Trust me, I'm a philanthropist

Citizen Brands
November 9, 2001

Michael Young examines the idea of placing society at the heart of a company.

As a sociologist who has started some 50 non-profit institutions, from the Consumers Association to the Open University, I did not expect to find this book from the Future Foundation as relevant to non-profit companies as to the profit-based companies for which it is primarily written.

It is a trenchant reply to Naomi Klein's No Logo , which stirred up such a storm in company boardrooms. Klein's view is that brands represent a huge portion of the value of a company. So firms are switching from producing products to marketing aspirations, images and lifestyles. In this Barbie world for relatively grown-up people, the image-makers (the same brand more or less as the spin doctors who do not practise in the National Health Service, where there is a shortage of unspun doctors) have integrated their brands so fully into our lives that they cocoon us all (apart from conscientious objectors) into a "brandscape".

In the worldwide case of Klein vs Willmott, the latter puts the case for the defence. He is not the QC for every brand - not for Marlboro or whisky matured in an ex-sherry barrel - but for a new kind of brand that he calls a "citizen brand". A company ready to take on the responsibilities of a corporate citizen has many of the duties of an ordinary citizen, amplified. The world is full of artificial persons, growing even faster in an artificial demography than in human demography: companies, governments, non-profit organisations that torture the language of "I" and "we" to create collective images that look more like puppets than human beings.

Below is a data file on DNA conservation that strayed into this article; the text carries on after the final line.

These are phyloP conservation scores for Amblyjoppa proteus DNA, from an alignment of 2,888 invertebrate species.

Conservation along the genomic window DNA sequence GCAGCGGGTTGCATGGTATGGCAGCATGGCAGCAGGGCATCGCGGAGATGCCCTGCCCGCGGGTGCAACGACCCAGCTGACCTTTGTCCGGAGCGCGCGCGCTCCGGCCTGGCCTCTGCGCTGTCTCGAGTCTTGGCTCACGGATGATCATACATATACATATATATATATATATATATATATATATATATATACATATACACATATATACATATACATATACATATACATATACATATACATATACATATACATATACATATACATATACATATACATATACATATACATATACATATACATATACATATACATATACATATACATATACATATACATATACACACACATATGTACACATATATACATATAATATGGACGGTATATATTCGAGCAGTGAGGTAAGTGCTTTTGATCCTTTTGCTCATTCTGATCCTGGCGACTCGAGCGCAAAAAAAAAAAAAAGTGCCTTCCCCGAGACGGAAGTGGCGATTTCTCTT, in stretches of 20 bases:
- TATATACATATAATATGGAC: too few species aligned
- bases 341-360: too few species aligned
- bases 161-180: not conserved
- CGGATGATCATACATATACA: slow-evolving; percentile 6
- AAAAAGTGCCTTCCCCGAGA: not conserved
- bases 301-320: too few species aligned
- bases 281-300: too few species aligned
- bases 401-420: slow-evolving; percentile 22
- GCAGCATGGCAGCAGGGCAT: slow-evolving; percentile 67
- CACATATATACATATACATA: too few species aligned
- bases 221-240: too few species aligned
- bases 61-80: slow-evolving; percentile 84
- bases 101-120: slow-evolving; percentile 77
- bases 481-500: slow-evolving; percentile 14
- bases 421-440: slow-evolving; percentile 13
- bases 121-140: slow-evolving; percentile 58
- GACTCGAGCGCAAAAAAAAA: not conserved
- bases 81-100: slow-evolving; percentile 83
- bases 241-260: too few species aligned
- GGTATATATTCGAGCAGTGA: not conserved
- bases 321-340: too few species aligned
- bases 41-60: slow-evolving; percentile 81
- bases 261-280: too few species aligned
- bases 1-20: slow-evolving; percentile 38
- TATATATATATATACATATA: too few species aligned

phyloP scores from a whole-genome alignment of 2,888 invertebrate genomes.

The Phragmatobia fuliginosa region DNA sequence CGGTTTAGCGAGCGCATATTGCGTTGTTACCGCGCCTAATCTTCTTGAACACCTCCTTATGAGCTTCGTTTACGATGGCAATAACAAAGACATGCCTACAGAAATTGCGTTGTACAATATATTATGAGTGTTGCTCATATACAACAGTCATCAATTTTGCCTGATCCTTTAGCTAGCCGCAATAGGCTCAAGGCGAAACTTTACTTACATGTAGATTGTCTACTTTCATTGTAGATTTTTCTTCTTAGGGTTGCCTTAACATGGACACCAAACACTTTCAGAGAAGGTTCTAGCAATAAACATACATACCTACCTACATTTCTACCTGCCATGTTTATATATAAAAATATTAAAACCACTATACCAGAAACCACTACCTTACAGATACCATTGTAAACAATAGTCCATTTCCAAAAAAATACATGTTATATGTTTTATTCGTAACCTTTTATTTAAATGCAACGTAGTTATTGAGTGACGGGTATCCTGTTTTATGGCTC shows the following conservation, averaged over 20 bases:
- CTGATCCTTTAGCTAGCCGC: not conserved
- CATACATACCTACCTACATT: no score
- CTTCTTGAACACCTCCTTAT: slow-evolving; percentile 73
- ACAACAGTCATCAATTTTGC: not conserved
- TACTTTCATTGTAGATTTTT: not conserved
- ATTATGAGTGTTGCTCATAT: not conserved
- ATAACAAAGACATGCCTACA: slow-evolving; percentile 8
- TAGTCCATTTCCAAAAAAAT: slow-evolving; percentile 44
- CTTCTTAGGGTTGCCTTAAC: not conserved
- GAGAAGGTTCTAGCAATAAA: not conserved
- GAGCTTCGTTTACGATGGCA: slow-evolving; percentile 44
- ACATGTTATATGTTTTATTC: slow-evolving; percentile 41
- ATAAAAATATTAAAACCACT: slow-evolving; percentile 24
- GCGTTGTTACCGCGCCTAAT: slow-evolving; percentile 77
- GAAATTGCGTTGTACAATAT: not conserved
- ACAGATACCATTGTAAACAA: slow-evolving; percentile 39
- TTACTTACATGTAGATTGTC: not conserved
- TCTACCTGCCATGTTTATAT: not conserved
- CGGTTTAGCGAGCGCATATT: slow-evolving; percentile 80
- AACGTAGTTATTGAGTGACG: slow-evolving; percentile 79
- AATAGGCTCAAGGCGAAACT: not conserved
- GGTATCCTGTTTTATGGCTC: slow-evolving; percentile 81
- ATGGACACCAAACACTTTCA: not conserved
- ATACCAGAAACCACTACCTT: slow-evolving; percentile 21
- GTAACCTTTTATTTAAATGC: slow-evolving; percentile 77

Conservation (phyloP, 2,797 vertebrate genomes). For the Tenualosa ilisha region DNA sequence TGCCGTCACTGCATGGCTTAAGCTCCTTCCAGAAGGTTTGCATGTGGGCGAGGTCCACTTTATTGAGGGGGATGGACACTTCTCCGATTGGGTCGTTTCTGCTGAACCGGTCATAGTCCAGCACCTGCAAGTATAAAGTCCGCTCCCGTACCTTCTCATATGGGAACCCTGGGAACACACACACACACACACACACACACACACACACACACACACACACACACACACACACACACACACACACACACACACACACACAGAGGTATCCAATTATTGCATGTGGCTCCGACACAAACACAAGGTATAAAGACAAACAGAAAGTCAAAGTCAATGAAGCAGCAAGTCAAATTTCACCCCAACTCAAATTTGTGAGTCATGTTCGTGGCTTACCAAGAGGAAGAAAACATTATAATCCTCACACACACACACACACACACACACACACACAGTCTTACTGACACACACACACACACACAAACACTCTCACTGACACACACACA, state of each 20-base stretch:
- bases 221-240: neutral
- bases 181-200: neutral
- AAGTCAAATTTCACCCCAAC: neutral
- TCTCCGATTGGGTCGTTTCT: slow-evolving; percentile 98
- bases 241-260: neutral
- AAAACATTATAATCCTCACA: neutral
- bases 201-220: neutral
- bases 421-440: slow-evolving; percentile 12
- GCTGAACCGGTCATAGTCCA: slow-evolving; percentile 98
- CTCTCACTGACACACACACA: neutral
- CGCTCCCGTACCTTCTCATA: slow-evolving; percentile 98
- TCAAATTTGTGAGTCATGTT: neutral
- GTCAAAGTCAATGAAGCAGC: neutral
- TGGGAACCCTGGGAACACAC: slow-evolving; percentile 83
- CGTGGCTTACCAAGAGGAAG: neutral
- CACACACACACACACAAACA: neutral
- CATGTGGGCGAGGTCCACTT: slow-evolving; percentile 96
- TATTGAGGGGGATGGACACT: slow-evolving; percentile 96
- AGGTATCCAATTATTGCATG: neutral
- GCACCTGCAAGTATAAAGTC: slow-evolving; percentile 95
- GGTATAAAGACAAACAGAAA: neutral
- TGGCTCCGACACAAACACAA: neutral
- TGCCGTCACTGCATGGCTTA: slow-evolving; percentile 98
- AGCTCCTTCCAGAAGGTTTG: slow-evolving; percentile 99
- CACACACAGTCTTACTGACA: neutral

"We at Goldman Sachs deplore our excessive executive salaries." They do not say this kind of thing, even though it is the fact of the matter; but they could if they chose, and many other bodies do make a brave effort to give their artificial persons social consciences. BP, an oil company, pushes its business to one side by claiming to be "beyond petroleum". If investors believed this, it would be catastrophic for BP. There is no real money, yet, in wind or tidal generators.

What then is a citizen brand? At its most general it means placing society at the heart of a company. An active interest has to be taken in employees, customers, investors and suppliers. In addition, it entails showing the same interest in local and wider communities and societies and demonstrating that the company takes these issues seriously. Some companies focus on their workers and their families, others on the problems - such as poverty, health and education - that many third-world countries face.

It goes much deeper than making donations to charities. The image-makers need to be born-again philanthropists with a keen eye for all the good relating to their business that can properly be supported. The ethic is that what's good for General Motors (or any other firm) is good for America or Britain or the Czechs who now have Skoda to sound off about.